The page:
Observational constraints on the spin of the most massive black holes from radio observations


  • Alejo Martínez-Sansigre,

    Corresponding author
    1. Institute of Cosmology and Gravitation, University of Portsmouth, Dennis Sciama Building, Burnaby Road, Portsmouth PO1 3FX
    2. Astrophysics, Department of Physics, University of Oxford, Keble Road, Oxford OX1 3RH
    3. SEPnet, South-East Physics Network
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  • Steve Rawlings

    1. Astrophysics, Department of Physics, University of Oxford, Keble Road, Oxford OX1 3RH
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E-mail: alejo.martinez-sansigre@port.ac.uk


We use recent progress in simulating the production of magnetohydrodynamic jets around black holes to derive the cosmic spin history of the most massive black holes. Our work focuses on black holes with masses ≳ 108 M. Under the assumption that the efficiency of jet production is a function of spin inline image, as given by the simulations, we can approximately reproduce the observed ‘radio loudness’ of quasars and the local radio luminosity function.

Using the X-ray luminosity function and the local mass function of supermassive black holes (SMBHs), we can reproduce the individual radio luminosity functions of radio sources showing high- and low-excitation narrow emission lines. We find that the data favour spin distributions that are bimodal, with one component around spin zero and the other close to maximal spin. The ‘typical’ spin is therefore really the expectation value, lying between the two peaks. In the low-excitation galaxies, the two components have similar amplitudes, meaning approximately half of the sources have very high spins, and the other have very low spins. For the high-excitation galaxies, the amplitude of the high-spin peak is typically much smaller than that of the low-spin peak, so that most of the sources have low spins. However, a small population of nearly maximally spinning high accretion rate objects is inferred. A bimodality should be seen in the radio loudness of quasars, although there are a variety of physical and selection effects that may obfuscate this feature.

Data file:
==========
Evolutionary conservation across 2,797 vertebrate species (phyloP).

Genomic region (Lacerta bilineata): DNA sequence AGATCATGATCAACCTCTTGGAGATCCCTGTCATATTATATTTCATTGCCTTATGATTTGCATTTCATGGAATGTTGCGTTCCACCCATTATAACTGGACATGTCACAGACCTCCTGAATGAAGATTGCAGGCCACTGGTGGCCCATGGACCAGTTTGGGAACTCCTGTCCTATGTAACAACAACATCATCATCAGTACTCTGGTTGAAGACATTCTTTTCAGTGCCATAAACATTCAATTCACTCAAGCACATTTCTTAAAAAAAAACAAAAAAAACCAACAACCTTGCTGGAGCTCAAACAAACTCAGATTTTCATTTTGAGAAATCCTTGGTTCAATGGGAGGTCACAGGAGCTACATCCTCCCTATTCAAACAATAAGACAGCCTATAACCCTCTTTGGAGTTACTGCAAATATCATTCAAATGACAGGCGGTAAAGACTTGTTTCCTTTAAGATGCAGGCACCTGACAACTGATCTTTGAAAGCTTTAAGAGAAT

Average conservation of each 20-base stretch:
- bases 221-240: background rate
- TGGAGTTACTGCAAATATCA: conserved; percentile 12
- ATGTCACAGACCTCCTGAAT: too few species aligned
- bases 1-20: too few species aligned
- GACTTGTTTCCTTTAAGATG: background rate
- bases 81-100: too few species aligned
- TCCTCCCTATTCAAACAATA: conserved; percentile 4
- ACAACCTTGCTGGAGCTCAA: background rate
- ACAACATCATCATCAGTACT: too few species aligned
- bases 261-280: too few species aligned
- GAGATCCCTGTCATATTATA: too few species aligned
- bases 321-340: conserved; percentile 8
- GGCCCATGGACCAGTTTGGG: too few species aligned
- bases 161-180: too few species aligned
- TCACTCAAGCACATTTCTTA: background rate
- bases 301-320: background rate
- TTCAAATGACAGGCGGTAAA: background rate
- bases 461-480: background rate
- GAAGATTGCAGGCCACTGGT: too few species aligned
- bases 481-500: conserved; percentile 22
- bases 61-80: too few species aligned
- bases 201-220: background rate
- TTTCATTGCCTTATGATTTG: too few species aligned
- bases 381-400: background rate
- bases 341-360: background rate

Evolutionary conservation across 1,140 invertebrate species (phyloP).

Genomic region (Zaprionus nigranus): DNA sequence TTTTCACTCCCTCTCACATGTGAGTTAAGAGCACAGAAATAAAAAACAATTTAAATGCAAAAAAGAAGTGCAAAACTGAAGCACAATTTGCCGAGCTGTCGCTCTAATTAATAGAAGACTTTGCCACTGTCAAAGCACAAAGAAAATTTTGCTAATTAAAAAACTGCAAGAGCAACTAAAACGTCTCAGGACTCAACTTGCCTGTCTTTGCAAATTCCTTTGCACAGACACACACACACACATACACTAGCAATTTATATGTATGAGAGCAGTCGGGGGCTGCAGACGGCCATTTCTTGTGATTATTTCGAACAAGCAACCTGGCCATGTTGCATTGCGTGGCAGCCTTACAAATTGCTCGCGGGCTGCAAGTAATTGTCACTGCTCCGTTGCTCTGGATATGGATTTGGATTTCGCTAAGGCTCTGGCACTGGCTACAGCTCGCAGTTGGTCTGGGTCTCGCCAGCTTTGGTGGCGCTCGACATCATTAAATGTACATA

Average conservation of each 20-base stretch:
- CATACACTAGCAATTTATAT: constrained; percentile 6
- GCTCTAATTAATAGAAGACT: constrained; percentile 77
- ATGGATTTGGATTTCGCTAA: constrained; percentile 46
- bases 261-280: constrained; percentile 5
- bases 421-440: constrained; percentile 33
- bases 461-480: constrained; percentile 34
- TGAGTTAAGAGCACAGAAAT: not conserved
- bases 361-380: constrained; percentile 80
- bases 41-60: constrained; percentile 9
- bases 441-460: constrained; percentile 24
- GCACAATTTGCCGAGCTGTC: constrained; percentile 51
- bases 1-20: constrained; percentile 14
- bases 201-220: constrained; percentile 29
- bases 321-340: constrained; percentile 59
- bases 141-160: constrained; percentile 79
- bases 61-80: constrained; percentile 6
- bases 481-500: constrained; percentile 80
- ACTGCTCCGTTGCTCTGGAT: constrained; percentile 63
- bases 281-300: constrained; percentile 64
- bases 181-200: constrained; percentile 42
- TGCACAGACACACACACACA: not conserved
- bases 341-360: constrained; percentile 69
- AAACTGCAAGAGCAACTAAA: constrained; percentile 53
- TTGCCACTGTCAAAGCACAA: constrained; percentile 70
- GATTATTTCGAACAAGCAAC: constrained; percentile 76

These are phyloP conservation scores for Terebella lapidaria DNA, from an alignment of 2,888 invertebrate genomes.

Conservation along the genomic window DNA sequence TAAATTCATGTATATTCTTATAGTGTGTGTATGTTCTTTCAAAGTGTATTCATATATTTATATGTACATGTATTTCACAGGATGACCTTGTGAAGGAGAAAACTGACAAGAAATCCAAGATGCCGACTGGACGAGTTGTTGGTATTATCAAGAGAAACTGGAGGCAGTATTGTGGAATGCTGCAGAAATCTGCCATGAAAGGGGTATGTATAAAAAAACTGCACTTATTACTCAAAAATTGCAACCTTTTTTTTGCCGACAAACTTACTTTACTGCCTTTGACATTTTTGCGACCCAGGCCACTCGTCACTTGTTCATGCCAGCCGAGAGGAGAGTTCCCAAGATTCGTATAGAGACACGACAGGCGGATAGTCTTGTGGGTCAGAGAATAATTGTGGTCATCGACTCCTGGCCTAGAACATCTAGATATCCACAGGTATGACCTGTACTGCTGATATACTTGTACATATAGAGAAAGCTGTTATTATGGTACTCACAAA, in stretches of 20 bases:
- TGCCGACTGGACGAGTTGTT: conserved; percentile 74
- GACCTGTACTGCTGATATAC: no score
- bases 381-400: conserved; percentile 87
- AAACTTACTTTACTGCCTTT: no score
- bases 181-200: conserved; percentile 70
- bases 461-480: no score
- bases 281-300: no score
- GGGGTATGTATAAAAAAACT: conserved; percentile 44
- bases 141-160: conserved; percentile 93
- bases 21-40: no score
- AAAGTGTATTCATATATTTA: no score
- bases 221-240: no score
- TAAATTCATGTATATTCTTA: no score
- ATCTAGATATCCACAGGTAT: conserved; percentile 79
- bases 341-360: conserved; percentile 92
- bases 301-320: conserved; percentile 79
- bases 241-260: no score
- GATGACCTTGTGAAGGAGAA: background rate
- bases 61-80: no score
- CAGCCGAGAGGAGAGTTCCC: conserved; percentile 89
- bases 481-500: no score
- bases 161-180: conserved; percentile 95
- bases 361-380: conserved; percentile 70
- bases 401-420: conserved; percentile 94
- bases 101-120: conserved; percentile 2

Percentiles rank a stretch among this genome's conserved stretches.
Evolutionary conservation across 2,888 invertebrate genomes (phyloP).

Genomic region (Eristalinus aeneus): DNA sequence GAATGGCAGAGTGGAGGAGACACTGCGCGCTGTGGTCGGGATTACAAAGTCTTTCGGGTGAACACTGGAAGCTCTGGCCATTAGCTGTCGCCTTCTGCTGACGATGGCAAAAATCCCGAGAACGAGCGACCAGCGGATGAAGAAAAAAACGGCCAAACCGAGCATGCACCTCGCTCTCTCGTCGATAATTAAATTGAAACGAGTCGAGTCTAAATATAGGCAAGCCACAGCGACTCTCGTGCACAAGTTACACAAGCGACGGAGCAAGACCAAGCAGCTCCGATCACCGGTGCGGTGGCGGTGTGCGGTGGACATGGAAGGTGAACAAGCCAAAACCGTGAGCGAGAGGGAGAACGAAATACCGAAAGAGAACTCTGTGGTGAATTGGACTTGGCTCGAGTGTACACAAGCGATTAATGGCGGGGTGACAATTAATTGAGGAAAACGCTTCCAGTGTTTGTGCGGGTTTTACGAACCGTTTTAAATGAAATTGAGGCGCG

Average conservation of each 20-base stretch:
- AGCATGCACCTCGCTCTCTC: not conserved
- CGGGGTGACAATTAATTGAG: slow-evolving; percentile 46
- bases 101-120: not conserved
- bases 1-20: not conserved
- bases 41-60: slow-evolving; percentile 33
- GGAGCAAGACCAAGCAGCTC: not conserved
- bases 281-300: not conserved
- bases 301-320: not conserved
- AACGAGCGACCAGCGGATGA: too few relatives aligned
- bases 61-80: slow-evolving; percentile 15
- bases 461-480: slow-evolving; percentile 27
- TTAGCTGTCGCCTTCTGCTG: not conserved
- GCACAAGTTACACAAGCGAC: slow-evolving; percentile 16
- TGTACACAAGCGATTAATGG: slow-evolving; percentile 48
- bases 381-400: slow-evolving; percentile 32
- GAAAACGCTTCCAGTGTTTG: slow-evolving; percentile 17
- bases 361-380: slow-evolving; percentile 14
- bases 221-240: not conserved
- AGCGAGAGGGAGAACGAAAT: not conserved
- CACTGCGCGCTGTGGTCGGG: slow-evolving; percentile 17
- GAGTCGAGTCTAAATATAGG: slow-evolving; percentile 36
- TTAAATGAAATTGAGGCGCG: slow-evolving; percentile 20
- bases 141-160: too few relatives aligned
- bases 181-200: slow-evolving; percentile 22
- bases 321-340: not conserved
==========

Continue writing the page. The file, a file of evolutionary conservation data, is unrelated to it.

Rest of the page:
We predict that the low-excitation galaxies are dominated by SMBHs with masses ≳108 M, down to radio luminosity densities ∼1021 W Hz−1 sr−1 at 1.4 GHz. Under reasonable assumptions, our model is also able to predict the radio luminosity function at z= 1, and predicts it to be dominated by radio sources with high-excitation narrow emission lines above luminosity densities ≳ 1026 W Hz−1 sr−1 at 1.4 GHz, and this is in full agreement with the observations.

From our parametrization of the spin distributions of the high and low accretion rate SMBHs, we derive an estimate of the spin history of SMBHs, which shows a weak evolution between z= 1 and 0. A larger fraction of low-redshift SMBHs has high spins compared to high-redshift SMBHs. Using the best-fitting jet efficiencies there is marginal evidence for evolution in spin: the mean spin increases slightly from inline image at z= 1 to inline image at z= 0, and the fraction of SMBHs with inline image increases from 0.16 ± 0.03 at z= 1 to 0.24 ± 0.09 at z= 0. Our inferred spin history of SMBHs is in excellent agreement with constraints from the mean radiative efficiency of quasars, as well as the results from recent simulations of growing SMBHs. We discuss the implications in terms of accretion and SMBH mergers. We also discuss other work related to the spin of SMBHs as well as work discussing the spin of galactic black holes and their jet powers.